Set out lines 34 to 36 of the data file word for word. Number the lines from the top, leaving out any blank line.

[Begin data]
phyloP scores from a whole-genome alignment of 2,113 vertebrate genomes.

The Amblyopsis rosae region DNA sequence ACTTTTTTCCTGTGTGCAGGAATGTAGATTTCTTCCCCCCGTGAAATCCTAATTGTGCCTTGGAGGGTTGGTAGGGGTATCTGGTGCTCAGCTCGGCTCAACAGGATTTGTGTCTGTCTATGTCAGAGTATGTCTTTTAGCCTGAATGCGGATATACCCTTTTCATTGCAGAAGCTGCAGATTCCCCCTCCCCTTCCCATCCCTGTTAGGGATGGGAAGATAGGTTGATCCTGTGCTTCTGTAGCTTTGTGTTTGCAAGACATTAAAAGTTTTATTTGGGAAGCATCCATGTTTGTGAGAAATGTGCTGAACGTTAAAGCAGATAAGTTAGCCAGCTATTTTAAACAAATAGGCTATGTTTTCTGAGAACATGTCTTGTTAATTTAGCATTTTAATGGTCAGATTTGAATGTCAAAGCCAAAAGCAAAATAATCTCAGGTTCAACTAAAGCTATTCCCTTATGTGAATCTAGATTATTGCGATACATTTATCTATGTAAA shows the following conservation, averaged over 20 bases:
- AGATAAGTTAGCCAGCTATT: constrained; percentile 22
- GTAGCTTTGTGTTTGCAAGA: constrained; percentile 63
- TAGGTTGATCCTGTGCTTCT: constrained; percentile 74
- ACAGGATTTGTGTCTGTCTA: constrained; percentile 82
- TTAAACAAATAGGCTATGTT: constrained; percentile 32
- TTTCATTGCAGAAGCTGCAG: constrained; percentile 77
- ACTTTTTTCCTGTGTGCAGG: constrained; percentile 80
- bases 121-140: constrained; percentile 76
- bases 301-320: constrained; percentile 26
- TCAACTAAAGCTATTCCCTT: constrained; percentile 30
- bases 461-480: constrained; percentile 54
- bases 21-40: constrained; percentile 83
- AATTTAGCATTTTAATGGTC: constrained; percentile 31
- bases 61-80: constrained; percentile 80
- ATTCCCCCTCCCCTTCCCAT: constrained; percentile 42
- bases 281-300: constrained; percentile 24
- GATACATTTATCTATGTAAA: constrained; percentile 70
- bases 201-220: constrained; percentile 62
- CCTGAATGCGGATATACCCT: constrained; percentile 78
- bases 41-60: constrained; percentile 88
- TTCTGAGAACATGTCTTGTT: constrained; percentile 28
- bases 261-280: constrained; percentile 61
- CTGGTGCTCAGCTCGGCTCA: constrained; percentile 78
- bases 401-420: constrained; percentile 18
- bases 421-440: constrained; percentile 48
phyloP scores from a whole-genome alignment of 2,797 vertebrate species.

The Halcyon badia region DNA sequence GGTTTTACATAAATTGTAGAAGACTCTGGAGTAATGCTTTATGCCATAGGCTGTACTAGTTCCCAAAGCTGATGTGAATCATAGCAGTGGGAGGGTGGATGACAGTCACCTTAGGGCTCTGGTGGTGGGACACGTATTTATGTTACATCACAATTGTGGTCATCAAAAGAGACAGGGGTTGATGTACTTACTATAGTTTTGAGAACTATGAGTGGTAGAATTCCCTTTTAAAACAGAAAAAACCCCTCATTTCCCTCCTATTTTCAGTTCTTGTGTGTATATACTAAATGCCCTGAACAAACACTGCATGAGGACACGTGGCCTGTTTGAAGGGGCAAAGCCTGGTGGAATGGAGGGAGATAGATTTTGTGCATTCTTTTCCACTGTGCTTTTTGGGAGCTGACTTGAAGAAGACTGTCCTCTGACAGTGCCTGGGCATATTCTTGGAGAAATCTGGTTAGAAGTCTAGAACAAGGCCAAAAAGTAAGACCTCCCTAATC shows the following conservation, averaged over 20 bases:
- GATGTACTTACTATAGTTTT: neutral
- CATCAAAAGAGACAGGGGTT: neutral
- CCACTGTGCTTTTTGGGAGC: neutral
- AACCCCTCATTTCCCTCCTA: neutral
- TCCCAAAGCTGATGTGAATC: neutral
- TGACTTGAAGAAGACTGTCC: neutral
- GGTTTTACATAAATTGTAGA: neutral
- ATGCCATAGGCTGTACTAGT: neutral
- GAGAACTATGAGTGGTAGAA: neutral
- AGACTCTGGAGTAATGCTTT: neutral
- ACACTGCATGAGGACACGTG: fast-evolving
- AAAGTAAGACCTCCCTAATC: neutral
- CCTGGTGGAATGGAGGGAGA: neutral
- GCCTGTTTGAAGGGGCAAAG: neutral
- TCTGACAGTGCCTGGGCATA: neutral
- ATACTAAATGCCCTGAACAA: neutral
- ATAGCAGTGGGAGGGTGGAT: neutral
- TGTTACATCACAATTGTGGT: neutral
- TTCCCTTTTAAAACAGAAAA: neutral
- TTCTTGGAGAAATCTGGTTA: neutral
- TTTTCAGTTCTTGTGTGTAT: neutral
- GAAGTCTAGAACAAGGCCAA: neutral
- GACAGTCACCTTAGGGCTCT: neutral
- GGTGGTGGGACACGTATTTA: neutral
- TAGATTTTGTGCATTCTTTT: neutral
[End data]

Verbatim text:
- TCCCAAAGCTGATGTGAATC: neutral
- TGACTTGAAGAAGACTGTCC: neutral
- GGTTTTACATAAATTGTAGA: neutral